An alcohol swab test is a saliva alcohol test that is a common form of testing for alcohol, especially in
the workplace.

The best way to detox the body and prepare for a saliva alcohol test is by drinking plenty of water, by
perspiration, and of course, by abstaining from drinking alcohol. This is especially the case for individuals with
high toxin levels.

Detoxifying the Body, Metabolism, and Alcohol

Toxins are stored in your fatty tissues. Abstinence, drinking water, and perspiring are the best ways to get
“clean” or lower your alcohol metabolite count, thus making it easier to mask the toxins that remain.

How quickly an individual can detoxify the body from alcohol toxins depends on his or her rate of metabolism,
the fatty tissue count, the strength and amount of toxins that were ingested, and the length of time the toxins
were ingested.

Ultra Klean Saliva Mouth Wash

In addition to abstinence, drinking water, and perspiring, there is something else a person can do to best
prepare for a saliva alcohol test: use Ultra Klean Saliva Mouth Wash.

More specifically, if a person is notified that he or she will be taking an alcohol swab test he or she has
hopefully abstained from drinking alcohol and has been drinking plenty of water and perspiring to rid the body of
alcohol toxins.

In addition, up to 30 or 40 minutes before the saliva test, the person can place Ultra Klean Saliva Mouth Wash
in his or her mouth, swish the mouth wash around for two or three minutes, and then spit the mouth wash out.

Doing this will coat the mouth with the mouth wash solution and will clean the mouth of toxins for around 30 to
40 minutes.

Interestingly. the company that makes this mouth wash is so confident that it will work, that they offer a 500%
money-back guarantee if a person fails his or her drug test!

Conclusion: Beating the Alcohol Swab Test

The least costly and the most appropriate way of beating the alcohol swab test is to detox your body via
perspiration, drink lots of water, and abstain from drinking alcohol. There is, however, another way to accomplish
this, namely rinse your mouth for two or three minutes with Ultra Klean Saliva Mouth Wash.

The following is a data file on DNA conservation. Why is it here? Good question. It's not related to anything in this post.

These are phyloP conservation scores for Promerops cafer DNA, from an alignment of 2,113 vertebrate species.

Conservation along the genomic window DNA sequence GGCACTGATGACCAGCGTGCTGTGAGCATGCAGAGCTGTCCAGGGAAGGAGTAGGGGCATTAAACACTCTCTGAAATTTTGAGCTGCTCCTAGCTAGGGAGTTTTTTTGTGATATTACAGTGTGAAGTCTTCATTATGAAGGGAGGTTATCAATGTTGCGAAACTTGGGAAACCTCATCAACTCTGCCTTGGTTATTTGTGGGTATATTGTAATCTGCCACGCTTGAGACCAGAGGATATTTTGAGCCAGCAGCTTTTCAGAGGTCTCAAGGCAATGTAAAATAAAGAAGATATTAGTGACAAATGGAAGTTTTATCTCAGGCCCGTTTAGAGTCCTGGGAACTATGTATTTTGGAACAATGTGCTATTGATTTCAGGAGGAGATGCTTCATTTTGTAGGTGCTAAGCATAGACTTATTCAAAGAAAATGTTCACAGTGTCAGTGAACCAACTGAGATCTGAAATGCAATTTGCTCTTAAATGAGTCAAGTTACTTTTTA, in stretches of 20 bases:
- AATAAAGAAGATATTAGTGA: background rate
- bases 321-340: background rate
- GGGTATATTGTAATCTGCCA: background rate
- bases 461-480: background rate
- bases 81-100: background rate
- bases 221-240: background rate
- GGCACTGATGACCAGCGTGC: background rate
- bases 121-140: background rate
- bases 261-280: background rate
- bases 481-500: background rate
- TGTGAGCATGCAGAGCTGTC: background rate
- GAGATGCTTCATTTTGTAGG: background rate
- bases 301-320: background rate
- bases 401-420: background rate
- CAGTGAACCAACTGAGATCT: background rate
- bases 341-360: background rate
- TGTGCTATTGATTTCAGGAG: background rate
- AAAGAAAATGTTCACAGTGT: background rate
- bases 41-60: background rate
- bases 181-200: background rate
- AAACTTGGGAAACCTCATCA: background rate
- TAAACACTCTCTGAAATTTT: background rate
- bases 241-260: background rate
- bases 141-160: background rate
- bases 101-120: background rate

Datamaster 2000 Breath Alcohol Test

A breath alcohol test, also called an alcohol breath test, is without a doubt the most commonly employed
method of testing for an individual’s blood alcohol level or blood alcohol concentration in the United
States.



A breathalyzer is a breath alcohol testing device that is used for estimating a person’s blood alcohol
content (BAC) from a breath sample. In the United States, the Datamaster 2000 breath alcohol tester is one of the
most common breathalyzer brand names currently in use.

How Breathalyzers Work and Some of Their Deficiencies

Breathalyzers do not directly measure blood alcohol concentration or content. Measuring blood alcohol content
(BAC) requires the analysis of a blood sample.

Breathalyzers, rather, estimate blood alcohol concentration or content indirectly by measuring the amount of
alcohol in a person’s breath.

A major issue with some breathalyzers, such as the Datamaster 2000, is that they not only detect the ethyl
alcohol found in alcohol beverages, but also in other substances that have a similar molecular structure.

Stated differently, the “problem” breathalyzers identify any compound containing the methyl group molecular
structure.

And the issue with this is that more than one hundred compounds can be found in a human’s breath at any one time
and 70% to 80% of these compounds contain the methyl group molecular structure.

The upshot of this is that these methyl group molecular structures will be incorrectly identified and labeled as
ethyl alcohol. Ironically, the more ethyl group substances the breathalyzer detects, the higher the false blood
alcohol content estimate will be.

The Breath Alcohol Test

An alcohol breath test, also known as a breath alcohol test, is by far the most frequently employed method of
testing for a person’s blood alcohol level or blood alcohol concentration (BAC).

While not as reliable or as accurate as a blood alcohol test or an alcohol blood test, the breath alcohol test
is the most economical and the most convenient alcohol testing method for the police and the least invasive,
embarrassing, or painful for the individual receiving the test.

One of the most frequent causes of false high breath alcohol test readings is the presence of mouth alcohol.

In fact, products such as breath spray or mouth wash can “fool” breathalyzers by substantially raising test
results.

Listerine, for instance, contains approximately 27% alcohol. If an individual were to rinse his or her mouth
with Listerine a few seconds before taking a breath alcohol test, for example, this could certainly produce a false
BAC reading.

In examining a person’s breath sample, the breath alcohol testing instrument’s internal computing mechanism is
calibrated to elicit results based on the assumption that the alcohol in the breath sample came from air exhaled
from deep within the person’s lungs (i.e., alveolar air).

The reality of the situation, however, is that for a number of reasons, the alcohol may have come from the
person’s stomach, throat, or mouth. To help prevent mouth-alcohol contamination, certified breath alcohol test